Move to stop ‘shocking’ disability hate crimes
TACKLING disability hate crime is going to be a priority across the Welsh Government, Cardiff Bay’s Equality Minister has said.
Jane Hutt described disability related harassment and violence as “shocking and unacceptable”, and said everyone had a duty to protect the most vulnerable in society.
The minister was responding to a detailed report by the Assembly’s communities, equality and local government committee on disability related harassment.
The Minister said: “I welcome the report and recommendations on disability related harassment in Wales.
“I fully believe that incidents of disability related harassment, violence and hate crime are shocking and unacceptable.
“We all have a duty to protect the most vulnerable in society and to ensure that disabled people and those with long-term health conditions are able to live a life without fear.
“Although current work has been taken forward through our community cohesion strategy, I want to ensure that a stronger strategic direction to tackle hate crime is made a priority across Government portfolios and with our partners across Wales.”
The AMs’ report makes 10 recommendations for tackling disability hate crime which the Welsh Government has accepted, including developing a strategic framework bringing together the different projects and groups in Wales, and including training for frontline staff; raising awareness of the problem amongst disabled people, and better reporting of incidents with greater consistency across the country.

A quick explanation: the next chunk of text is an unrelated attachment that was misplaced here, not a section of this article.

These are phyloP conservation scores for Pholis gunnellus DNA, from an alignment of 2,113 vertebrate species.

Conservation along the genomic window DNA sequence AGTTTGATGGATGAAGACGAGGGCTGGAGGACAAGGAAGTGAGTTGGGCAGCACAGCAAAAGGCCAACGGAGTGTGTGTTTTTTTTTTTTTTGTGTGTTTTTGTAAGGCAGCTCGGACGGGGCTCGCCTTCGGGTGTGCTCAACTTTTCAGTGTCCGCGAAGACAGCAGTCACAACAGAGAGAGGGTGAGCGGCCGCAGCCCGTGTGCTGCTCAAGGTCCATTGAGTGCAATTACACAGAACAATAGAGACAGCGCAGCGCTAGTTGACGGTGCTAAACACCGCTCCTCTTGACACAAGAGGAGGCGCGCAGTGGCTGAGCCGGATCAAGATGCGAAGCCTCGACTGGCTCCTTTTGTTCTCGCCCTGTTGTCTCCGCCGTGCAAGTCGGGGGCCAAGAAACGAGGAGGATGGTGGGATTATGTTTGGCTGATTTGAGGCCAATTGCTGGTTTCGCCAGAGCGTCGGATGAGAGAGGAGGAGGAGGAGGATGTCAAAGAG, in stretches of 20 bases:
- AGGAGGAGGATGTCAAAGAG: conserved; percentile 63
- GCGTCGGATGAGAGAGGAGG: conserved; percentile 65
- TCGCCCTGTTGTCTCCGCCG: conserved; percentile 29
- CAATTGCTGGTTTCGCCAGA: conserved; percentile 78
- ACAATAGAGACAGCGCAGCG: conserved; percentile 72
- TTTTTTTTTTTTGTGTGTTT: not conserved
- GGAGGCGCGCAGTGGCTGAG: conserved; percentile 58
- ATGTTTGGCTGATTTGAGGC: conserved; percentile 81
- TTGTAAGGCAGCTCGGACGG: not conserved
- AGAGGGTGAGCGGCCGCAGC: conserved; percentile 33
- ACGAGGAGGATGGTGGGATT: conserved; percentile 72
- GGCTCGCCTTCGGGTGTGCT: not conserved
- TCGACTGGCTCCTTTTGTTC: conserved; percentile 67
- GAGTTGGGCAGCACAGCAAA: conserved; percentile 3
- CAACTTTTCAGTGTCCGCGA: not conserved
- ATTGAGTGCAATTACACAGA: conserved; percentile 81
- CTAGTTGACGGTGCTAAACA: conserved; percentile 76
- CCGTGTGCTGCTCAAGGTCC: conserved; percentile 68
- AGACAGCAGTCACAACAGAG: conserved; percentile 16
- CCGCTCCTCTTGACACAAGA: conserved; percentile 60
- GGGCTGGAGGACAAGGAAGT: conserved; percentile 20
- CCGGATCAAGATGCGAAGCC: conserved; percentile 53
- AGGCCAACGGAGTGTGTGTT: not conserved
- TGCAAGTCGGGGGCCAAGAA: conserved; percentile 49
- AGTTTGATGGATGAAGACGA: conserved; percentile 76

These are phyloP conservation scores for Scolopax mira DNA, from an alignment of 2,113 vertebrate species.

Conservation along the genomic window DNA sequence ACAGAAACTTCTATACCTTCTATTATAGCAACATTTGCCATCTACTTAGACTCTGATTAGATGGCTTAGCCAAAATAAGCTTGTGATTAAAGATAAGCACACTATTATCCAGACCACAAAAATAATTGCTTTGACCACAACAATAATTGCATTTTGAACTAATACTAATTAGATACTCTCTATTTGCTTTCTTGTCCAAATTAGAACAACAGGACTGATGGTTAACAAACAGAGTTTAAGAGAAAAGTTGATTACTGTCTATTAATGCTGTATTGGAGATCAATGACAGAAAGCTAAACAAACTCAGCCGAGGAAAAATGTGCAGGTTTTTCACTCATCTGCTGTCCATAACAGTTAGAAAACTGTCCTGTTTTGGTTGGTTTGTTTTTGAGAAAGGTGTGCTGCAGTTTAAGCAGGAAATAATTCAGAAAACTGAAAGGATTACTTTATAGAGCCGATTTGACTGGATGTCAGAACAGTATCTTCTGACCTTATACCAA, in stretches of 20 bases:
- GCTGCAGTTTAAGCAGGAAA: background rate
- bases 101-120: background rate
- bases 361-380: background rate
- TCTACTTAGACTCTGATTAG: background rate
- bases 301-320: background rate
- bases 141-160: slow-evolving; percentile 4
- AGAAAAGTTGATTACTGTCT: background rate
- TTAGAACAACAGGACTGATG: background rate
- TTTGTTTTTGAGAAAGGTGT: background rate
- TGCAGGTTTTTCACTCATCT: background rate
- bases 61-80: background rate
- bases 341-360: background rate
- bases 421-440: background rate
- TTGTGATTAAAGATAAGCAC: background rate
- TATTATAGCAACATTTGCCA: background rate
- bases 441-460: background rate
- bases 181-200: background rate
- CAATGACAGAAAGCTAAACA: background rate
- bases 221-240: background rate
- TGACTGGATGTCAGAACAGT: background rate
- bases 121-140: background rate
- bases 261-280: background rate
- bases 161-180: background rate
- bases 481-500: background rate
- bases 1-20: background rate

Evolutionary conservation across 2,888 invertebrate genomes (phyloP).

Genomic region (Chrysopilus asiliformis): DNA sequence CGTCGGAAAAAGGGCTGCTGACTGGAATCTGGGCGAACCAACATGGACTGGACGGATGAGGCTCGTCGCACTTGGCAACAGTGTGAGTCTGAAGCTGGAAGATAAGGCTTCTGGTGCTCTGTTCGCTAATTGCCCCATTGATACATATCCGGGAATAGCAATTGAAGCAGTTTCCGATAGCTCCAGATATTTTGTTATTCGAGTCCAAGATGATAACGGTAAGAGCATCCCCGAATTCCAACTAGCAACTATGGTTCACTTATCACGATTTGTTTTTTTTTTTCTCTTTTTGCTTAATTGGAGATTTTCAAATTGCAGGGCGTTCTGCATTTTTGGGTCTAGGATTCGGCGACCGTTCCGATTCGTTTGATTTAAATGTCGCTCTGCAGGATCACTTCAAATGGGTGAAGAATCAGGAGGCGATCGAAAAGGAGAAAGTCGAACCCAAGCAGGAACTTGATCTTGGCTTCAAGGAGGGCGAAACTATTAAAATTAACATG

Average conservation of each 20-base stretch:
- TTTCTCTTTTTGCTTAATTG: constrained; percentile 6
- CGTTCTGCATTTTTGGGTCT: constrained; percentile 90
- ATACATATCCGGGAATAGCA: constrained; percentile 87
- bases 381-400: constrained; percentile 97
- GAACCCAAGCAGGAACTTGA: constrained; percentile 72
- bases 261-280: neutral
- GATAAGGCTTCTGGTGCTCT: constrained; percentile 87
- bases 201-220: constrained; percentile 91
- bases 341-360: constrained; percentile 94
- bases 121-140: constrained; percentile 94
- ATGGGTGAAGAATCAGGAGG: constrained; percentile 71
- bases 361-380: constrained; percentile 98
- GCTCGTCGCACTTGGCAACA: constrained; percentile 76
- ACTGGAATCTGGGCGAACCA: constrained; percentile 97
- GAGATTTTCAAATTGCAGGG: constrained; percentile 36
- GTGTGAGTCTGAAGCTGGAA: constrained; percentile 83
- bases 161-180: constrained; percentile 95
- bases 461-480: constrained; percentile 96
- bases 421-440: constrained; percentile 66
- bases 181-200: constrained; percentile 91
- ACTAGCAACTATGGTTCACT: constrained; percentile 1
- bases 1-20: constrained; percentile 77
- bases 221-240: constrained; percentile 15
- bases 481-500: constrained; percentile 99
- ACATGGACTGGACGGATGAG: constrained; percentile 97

The report also recommends issuing guidance to councils about sharing information, and tackling “low level” incidents before they escalate into hate-crime.
Swansea Lib Dem councillor and South Wales West AM Peter Black said he welcomed the government’s response to the report. He said the issues of reporting incidents and improving data-sharing were particularly important.
“Many disabled people subject to hate crimes are vulnerable people,” he said. “We need to ensure that information held by doctors, health services, police and social services is shared so that help and assistance can be co-ordinated and effectively delivered.”
Meanwhile both Dyfed-Powys and South Wales police forces have said they are committed to tackling the problem.
A Dyfed-Powys Police spokeswoman said: “We aim to improve the trust and confidence people with disabilities have in the service they get from the police.
“In recent years we have made huge progress in doing this. We have dedicated hate crime support officers, comprehensive training on disabilities is provided to officers, staff and new recruits, and the single equality scheme aims to ensure Dyfed-Powys Police meets its general equality duties, including a duty to eliminate harassment of disabled people that is related to their disabilities.”
South Wales Police inspector Nigel Crates said disability hate crime was “totally unacceptable”, and said the force was committed to reducing the harm it causes to “victims, their families and to the wider community”.